The number of Jewish 3-5 year-olds attending preschool
increased approximately 27% from 2000-2010, with ultra-Orthodox
preschool attendance rising by 57% in that period, a new study from the Taub Center reveals.
The study cited a 15% rise in public preschool attendance, and a 20% increase in attendance at national-religious public preschools.
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In 2010, Ultra-Orthodox children comprised over 31% of all Jewish 3-5 year-old preschool attendees, up from about 25% in 2000, the study found.
(Graph: Taub Center)
The research, conducted by Nachum Blass and Haim Bleikh, with Hila Zaban from Ben-Gurion University of the Negev, provides a comprehensive overview of Israel’s pre-primary education for children aged 0-6, with a focus on children aged 3-5.
The study also found that public preschool attendance for 3-5 year-olds in the Arab
sector grew significantly between 2000 and 2005, while remaining lower than attendance in the Jewish sector.
In 2010, about 71% of 3-5 year-old Arab children attended public preschools, as compared to 84%of 3-5 year-old Jewish children, compared to 49% and 85%, respectively, in 2000.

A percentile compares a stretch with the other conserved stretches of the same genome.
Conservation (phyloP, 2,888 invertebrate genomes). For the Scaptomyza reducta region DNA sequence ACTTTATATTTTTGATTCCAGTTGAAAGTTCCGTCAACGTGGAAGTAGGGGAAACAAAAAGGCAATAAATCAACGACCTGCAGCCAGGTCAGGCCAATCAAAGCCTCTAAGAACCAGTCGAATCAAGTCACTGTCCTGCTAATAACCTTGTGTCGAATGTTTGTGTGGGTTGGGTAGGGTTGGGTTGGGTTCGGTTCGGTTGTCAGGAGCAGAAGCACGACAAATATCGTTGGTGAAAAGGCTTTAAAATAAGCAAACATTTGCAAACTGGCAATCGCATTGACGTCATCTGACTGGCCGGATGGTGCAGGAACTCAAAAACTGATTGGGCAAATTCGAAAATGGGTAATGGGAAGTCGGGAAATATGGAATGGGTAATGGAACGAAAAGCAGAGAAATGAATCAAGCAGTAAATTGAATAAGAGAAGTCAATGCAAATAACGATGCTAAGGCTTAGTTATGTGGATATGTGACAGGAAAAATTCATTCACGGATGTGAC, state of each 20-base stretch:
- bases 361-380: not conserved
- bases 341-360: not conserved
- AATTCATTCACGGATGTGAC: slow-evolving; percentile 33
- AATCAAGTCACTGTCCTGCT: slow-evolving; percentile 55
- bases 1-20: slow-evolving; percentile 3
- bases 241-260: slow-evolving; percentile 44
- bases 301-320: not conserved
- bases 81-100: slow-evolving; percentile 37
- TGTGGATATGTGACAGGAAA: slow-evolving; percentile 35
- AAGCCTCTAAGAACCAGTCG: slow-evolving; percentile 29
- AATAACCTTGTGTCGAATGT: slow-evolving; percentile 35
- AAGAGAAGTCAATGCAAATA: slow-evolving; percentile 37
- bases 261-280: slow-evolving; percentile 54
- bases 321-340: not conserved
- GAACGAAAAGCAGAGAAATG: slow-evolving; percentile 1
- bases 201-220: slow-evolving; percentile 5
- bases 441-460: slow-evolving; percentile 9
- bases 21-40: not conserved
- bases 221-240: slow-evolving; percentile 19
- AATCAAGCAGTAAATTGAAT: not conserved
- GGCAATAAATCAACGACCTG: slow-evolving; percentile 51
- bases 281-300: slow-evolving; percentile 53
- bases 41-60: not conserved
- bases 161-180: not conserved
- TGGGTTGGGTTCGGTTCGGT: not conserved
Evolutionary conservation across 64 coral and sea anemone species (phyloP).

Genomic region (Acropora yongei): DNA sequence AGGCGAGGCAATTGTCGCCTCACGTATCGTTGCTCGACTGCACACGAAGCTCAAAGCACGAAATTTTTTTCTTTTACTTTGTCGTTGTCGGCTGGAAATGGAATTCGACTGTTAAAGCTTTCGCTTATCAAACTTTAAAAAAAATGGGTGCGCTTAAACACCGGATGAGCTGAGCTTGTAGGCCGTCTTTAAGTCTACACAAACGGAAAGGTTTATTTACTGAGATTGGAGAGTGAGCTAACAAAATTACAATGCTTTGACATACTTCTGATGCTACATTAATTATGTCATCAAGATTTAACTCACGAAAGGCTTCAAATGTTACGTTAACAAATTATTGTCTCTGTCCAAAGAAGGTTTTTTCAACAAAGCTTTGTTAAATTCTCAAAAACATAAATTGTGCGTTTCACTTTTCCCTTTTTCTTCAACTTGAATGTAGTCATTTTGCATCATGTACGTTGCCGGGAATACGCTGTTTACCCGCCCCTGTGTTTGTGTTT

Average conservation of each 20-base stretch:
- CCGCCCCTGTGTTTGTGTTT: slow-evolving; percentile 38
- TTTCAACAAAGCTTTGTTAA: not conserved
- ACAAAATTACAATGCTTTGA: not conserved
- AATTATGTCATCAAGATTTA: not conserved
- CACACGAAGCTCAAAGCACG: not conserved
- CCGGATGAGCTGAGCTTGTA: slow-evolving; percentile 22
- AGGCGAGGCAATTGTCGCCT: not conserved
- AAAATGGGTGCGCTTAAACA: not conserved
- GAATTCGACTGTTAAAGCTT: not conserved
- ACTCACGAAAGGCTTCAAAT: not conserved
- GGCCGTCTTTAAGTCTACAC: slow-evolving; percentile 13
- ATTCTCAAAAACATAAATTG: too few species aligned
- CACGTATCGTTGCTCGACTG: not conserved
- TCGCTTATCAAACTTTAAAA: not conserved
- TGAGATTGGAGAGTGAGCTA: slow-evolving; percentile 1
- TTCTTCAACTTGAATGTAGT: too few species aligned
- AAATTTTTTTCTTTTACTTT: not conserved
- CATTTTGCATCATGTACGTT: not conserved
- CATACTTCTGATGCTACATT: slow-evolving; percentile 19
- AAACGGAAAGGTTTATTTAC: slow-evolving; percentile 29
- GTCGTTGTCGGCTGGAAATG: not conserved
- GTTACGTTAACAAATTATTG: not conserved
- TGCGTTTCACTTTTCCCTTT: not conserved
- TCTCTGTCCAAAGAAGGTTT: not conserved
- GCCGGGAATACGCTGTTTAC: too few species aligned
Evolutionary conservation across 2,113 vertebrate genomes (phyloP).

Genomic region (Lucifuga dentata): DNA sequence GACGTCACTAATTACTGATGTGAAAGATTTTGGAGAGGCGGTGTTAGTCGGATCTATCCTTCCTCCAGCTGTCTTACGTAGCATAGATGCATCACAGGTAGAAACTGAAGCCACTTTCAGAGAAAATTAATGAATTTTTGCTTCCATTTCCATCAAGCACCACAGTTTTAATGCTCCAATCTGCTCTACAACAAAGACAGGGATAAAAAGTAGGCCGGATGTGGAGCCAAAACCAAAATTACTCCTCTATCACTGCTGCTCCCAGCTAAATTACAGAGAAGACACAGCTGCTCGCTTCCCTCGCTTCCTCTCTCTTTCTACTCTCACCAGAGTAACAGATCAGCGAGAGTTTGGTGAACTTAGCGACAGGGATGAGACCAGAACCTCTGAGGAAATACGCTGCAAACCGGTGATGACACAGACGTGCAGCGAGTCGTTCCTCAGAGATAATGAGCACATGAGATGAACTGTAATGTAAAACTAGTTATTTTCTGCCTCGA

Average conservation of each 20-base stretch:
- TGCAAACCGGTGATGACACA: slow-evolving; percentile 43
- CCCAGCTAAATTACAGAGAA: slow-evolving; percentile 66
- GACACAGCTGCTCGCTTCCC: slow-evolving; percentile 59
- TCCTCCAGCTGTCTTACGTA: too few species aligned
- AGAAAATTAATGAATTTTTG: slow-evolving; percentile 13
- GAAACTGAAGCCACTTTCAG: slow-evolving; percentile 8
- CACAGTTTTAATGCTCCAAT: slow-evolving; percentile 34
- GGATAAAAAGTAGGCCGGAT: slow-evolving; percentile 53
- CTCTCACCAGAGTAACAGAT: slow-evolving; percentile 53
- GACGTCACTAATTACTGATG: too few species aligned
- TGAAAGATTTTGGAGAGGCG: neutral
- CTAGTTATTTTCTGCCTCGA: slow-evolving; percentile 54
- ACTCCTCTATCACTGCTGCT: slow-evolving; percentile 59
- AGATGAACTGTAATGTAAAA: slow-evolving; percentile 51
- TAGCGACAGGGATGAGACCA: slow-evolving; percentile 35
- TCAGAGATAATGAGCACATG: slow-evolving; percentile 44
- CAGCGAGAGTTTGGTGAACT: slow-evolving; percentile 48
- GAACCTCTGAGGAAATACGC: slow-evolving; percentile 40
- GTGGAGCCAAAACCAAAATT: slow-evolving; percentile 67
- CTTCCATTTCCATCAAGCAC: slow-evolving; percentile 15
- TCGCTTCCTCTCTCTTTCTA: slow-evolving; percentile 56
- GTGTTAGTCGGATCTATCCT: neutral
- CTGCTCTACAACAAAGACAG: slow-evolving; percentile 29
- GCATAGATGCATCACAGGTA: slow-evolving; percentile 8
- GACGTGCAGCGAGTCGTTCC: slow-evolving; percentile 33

In addition to enrollment figures, the study also examined the cost of fully implementing the Compulsory Education Law,
passed in 1984, putting the figure at approximately NIS 1.4 billion annually.
According to the study's findings, Israel has made only a partial investment in education for the country's youngest children, with the exception of the few communities in which the Compulsory Education Law has been implemented. These communities, the study said, represented the lower socioeconomic sectors.
Implementing the study universally would incur a start-up cost of NIS 2.3 billion and would cost NIS 1.4 billion annually to run, the study calculated.
That cost includes NIS 700 million per year currently paid by parents that would be shifted to the government; NIS 670 million on operating costs for an additional 2,700 preschool classrooms; and NIS 250,000 for each new teacher that would have to be trained.
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